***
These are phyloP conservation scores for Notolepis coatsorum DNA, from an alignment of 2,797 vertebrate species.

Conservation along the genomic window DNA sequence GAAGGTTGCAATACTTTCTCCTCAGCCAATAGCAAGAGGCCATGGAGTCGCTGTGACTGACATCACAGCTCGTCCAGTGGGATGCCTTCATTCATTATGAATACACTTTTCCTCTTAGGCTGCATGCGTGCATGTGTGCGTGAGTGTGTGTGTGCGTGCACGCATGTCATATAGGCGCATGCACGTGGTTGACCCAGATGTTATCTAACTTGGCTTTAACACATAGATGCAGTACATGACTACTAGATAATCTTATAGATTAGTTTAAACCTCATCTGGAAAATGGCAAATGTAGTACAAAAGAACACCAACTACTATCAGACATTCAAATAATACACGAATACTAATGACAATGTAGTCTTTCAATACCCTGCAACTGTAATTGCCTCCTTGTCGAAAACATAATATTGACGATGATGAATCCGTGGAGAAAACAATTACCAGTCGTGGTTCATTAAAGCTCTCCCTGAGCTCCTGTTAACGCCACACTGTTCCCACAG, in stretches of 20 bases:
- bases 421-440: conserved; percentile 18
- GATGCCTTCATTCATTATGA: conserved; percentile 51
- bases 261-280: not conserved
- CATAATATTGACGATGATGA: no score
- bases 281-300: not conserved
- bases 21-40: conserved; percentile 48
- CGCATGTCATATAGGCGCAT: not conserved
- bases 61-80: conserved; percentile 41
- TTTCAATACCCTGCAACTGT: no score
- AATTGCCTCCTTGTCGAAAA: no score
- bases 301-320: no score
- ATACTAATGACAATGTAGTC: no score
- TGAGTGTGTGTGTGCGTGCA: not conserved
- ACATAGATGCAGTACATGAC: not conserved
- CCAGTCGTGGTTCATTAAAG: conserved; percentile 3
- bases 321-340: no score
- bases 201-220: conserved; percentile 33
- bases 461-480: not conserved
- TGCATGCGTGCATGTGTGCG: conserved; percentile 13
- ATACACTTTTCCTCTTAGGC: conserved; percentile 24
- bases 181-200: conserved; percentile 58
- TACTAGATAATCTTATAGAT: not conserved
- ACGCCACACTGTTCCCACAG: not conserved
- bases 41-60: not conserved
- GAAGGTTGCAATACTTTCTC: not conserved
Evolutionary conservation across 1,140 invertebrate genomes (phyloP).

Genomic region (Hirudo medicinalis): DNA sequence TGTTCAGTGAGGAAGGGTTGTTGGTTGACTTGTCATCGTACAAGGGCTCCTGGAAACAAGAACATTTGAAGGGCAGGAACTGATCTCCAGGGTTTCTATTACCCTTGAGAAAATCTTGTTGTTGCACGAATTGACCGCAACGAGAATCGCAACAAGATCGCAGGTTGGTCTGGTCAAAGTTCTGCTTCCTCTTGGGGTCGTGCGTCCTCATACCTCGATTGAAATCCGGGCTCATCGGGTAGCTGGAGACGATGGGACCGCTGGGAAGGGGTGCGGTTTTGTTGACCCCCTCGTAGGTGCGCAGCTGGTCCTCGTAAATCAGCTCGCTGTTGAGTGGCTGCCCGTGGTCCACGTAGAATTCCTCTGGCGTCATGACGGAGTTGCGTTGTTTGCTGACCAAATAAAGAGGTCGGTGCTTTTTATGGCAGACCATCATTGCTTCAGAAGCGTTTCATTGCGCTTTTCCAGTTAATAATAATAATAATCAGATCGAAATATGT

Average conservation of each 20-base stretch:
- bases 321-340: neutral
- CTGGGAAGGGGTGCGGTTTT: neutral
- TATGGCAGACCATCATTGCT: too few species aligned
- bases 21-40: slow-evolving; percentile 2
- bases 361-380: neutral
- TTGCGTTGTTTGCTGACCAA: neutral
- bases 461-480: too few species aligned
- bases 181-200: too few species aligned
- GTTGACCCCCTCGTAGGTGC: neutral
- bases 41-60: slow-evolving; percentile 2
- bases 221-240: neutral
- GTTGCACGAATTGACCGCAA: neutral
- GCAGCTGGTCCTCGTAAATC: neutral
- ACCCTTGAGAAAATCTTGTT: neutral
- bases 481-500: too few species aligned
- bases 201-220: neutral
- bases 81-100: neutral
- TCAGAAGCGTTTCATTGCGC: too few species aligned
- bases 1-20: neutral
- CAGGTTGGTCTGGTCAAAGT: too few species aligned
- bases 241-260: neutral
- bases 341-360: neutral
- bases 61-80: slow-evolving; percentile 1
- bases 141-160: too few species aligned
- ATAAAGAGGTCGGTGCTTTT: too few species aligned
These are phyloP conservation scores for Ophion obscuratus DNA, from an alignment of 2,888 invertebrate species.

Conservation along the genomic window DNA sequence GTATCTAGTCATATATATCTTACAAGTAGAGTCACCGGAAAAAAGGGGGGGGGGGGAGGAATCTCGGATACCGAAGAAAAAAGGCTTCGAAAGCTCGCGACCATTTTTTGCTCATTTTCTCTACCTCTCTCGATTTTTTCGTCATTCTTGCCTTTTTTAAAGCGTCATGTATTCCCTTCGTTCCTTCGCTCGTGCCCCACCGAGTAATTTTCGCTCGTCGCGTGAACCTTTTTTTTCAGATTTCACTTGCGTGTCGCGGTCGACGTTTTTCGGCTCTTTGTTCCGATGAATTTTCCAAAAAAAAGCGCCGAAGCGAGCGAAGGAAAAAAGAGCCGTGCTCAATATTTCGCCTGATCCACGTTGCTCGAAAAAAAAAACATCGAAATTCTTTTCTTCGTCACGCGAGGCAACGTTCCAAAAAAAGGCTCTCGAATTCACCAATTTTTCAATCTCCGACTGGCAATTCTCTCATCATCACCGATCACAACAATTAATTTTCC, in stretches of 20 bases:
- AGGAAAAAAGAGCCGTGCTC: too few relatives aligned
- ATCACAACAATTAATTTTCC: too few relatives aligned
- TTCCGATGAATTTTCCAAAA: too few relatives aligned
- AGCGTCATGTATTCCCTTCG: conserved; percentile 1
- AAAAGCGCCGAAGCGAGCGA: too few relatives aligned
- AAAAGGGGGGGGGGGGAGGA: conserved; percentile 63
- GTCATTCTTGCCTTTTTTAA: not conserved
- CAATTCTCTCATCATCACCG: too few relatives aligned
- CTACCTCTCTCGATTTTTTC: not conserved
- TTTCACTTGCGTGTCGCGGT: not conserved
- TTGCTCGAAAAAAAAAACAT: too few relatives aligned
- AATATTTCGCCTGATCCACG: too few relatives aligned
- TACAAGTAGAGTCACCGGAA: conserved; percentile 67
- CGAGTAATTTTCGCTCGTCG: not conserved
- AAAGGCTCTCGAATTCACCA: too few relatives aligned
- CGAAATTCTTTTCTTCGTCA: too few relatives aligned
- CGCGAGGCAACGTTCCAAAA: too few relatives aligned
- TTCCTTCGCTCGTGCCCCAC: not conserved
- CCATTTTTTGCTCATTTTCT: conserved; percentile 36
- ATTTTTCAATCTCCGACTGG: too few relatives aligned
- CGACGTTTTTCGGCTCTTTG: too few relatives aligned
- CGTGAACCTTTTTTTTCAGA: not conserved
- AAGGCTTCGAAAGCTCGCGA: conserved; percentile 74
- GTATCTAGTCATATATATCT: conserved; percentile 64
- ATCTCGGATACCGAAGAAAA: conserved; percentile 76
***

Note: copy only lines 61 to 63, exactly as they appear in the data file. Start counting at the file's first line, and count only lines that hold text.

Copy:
- AGCGTCATGTATTCCCTTCG: conserved; percentile 1
- AAAAGCGCCGAAGCGAGCGA: too few relatives aligned
- AAAAGGGGGGGGGGGGAGGA: conserved; percentile 63